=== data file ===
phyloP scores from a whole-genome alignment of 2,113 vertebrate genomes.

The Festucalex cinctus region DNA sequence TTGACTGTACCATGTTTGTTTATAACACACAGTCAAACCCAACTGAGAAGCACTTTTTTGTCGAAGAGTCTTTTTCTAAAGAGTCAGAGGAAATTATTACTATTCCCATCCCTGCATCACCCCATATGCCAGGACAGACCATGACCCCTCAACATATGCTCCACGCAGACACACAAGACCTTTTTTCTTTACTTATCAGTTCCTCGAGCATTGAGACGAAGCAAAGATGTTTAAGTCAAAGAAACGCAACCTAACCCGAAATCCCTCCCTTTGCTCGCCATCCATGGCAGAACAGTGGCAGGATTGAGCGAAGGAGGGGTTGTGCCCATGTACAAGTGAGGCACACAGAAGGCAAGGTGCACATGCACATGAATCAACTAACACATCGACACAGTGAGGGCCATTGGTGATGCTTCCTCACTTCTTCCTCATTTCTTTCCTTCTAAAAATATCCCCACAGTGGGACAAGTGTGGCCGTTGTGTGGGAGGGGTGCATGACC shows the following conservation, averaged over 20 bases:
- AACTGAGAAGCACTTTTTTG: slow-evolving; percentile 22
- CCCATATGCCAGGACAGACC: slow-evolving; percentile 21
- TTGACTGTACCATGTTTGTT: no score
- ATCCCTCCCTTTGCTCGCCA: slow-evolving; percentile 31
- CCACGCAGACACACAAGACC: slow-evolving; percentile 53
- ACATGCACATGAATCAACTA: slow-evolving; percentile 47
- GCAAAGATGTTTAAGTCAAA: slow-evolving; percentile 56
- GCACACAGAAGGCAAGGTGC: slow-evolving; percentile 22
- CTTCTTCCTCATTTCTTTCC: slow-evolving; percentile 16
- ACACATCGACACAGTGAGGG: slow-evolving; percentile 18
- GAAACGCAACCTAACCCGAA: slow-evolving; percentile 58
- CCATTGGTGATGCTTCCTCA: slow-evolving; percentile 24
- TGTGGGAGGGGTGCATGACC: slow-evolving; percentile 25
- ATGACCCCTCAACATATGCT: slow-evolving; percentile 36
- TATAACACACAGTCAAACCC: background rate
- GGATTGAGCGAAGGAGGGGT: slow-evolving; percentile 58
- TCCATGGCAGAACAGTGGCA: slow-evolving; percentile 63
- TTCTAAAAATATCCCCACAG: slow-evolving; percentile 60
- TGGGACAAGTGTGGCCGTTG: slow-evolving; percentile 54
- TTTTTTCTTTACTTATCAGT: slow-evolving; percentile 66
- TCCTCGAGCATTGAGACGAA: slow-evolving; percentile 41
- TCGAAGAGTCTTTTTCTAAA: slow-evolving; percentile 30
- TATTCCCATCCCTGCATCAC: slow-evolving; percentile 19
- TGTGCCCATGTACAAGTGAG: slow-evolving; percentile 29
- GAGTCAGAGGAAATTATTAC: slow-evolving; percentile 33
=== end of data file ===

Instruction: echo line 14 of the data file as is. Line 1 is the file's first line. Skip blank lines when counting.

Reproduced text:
- CCATTGGTGATGCTTCCTCA: slow-evolving; percentile 24